Studies in Philosophy and Education 29 (3):243-257 (2010)

Western philosophy has been greatly influenced by visual metaphors. Knowing something has commonly, yet implicitly, been conceptualized as seeing something clearly, learning has been framed as being visually exposed to something, and the mind has been understood as a ‘mirror of nature'. A whole ‘epistemology of the eye' has been at work, which has had significant practical implications, not least in educational contexts. One way to characterize John Dewey's pragmatism is to see it as an attempt to replace the epistemology of the eye with an epistemology of the hand. This article develops the epistemology of the hand on three levels: A level of embodiment and metaphors, of craftsmanship and social practices, and of schooling and education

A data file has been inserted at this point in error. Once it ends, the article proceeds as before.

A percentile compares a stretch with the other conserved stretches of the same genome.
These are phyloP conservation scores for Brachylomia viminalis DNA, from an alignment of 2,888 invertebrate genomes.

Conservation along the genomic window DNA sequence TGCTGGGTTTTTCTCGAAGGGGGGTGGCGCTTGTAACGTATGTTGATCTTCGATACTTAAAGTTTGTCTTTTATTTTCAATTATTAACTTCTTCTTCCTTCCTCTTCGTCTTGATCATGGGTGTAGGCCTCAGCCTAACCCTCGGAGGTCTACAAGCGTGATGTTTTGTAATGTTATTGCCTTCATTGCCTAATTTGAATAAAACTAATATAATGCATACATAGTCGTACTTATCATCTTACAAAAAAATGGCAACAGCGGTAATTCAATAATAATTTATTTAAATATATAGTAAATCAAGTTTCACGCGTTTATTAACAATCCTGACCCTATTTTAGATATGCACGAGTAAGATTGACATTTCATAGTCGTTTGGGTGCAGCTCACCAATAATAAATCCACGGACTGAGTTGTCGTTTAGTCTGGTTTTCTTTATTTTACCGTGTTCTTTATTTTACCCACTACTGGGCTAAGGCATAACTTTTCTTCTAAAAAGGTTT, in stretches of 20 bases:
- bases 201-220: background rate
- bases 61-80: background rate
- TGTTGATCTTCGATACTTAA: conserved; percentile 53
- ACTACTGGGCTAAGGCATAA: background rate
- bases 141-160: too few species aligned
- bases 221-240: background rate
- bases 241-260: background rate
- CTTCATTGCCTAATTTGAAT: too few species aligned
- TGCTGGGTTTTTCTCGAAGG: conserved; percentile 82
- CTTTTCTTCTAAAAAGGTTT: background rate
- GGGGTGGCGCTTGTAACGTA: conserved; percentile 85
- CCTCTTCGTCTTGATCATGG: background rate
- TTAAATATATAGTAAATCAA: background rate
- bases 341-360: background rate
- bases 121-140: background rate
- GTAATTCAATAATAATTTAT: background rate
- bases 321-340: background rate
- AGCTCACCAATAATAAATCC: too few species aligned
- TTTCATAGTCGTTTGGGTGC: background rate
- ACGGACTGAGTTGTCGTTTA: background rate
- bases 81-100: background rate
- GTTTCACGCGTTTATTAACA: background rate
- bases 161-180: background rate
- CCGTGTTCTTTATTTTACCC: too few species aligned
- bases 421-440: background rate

Keywords Epistemology  Hand  Pragmatism  Dewey  Craftsmanship  Creativity
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DOI 10.1007/s11217-009-9164-0
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References found in this work BETA

Philosophy and the Mirror of Nature.Richard Rorty - 1979 - Princeton University Press.
Metaphors We Live By.George Lakoff & Mark Johnson - 1980 - University of Chicago Press.

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Citations of this work BETA

Dewey on Extended Cognition and Epistemology.Krist Vaesen - 2014 - Philosophical Issues 24 (1):426-438.
Media Multitasking, Attention, and Distraction: A Critical Discussion.Jesper Aagaard - 2015 - Phenomenology and the Cognitive Sciences 14 (4):885-896.

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